In Vermillion Parish, Louisiana, the school board voted unanimously to end a program at Rene Rost Middle School (RRMS) that separated girls and boys in core curriculum classes for the past two years. The school board announced that because not enough parents had enrolled their children in single-sex classes, it would discontinue the program. The school board’s decision came just as the ACLU was about to file with the District Court to suspend the program on the grounds that RRMS lacked adequate justification for segregating students by sex and violated Title IX, a law that prohibits discrimination on the basis of sex in all levels of education.
ACLU of Louisiana Executive Director Marjorie Esman clarified, “The law is clear that educational opportunities for students cannot be determined by gender without an exceedingly persuasive justification. Just as students may not be divided by race, they must not be forced into sex-segregated classes, because equal opportunity means that all must be treated equally.”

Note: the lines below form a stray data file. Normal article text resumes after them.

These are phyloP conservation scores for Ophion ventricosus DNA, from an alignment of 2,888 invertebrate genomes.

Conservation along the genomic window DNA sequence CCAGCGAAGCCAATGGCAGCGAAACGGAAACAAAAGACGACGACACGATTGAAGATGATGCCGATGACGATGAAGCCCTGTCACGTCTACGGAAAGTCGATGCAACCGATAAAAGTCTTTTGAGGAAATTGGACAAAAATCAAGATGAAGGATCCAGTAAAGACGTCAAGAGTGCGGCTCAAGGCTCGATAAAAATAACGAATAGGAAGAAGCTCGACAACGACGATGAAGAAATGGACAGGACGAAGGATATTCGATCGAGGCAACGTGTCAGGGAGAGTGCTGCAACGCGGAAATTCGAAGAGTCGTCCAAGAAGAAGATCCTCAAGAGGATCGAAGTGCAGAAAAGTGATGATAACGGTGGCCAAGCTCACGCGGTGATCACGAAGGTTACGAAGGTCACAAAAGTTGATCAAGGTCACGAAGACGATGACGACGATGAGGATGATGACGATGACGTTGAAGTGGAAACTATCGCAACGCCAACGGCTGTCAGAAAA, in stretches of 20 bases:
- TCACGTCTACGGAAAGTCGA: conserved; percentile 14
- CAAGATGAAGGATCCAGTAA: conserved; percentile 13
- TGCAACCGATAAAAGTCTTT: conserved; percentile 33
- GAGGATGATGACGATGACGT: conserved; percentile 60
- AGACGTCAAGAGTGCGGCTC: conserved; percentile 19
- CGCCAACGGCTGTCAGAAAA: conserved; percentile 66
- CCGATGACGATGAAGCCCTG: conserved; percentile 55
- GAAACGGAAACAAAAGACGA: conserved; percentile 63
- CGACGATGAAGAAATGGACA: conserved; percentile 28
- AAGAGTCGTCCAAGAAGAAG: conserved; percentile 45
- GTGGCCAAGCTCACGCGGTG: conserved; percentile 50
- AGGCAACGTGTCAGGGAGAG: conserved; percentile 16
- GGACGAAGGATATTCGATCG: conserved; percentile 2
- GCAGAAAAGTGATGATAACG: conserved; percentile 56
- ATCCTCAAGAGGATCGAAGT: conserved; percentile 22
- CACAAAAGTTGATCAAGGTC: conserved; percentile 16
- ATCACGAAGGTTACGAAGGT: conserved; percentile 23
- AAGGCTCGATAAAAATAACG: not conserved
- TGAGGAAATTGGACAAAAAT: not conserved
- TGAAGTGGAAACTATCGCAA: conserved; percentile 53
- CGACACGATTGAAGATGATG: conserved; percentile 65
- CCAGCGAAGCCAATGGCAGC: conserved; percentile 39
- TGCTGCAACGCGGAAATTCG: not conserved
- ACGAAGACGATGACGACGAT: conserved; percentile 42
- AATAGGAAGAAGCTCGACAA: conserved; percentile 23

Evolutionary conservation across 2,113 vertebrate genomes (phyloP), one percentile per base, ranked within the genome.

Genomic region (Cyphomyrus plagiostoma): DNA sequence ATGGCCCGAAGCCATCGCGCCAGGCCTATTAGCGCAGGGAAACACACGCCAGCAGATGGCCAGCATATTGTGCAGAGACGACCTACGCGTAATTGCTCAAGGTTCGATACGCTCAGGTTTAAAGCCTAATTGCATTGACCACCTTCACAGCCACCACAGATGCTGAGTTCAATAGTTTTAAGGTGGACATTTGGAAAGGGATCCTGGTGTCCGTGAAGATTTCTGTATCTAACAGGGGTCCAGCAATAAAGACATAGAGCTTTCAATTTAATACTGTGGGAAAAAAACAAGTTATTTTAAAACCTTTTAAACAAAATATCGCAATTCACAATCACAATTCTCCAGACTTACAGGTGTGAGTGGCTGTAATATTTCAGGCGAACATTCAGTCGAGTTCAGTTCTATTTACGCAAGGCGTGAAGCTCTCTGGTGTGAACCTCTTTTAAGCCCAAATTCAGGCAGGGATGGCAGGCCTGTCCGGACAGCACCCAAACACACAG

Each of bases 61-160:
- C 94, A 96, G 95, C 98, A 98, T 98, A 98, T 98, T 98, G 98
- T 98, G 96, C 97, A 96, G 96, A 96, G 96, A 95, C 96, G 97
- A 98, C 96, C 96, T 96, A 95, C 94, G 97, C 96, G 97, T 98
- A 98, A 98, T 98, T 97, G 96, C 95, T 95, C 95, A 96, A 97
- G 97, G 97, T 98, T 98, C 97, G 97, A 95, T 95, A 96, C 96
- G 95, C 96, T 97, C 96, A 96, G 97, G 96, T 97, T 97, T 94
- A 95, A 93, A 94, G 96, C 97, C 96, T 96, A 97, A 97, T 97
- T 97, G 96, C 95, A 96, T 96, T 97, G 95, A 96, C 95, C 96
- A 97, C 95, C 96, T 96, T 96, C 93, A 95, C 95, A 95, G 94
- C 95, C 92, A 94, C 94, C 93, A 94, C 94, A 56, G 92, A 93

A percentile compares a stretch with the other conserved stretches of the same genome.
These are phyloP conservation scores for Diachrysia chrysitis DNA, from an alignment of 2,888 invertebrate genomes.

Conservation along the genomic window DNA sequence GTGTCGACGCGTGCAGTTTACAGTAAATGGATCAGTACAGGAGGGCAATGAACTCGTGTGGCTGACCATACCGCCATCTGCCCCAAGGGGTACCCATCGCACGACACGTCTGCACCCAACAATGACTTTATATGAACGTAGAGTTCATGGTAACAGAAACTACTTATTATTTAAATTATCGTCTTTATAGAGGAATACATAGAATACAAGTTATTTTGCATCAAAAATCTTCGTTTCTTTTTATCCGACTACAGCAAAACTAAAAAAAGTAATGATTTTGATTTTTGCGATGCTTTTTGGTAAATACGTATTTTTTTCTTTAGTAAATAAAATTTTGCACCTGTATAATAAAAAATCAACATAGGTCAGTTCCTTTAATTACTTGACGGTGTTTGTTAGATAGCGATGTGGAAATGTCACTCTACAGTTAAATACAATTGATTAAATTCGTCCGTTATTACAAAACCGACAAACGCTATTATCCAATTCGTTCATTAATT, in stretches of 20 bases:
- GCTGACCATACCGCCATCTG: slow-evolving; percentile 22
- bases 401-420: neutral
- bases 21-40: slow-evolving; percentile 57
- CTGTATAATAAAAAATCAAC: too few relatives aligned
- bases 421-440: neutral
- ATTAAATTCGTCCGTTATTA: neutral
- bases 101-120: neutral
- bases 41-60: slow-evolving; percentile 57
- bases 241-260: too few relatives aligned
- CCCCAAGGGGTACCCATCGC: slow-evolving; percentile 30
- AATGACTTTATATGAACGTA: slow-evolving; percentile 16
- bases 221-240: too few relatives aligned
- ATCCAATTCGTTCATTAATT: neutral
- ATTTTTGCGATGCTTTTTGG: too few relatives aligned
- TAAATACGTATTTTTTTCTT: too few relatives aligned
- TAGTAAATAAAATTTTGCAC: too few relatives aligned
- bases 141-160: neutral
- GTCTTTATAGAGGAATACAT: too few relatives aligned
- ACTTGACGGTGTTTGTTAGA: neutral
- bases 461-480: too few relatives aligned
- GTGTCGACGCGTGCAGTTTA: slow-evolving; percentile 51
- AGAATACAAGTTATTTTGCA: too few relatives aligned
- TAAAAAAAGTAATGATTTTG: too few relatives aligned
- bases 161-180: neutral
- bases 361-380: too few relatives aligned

In 2009, the ACLU Women’s Rights Project, the ACLU of Louisiana, and the law firm of Debevoise and Plimpton filed a lawsuit in Vermilion Parish on behalf of two girls placed in sex-segregated classes at Rost against their parents’ wishes. The Feminist Majority Foundation is currently working to rescind the 2006 Bush-era Title IX regulations that make it significantly easier to allow single-sex classrooms in public schools (pdf).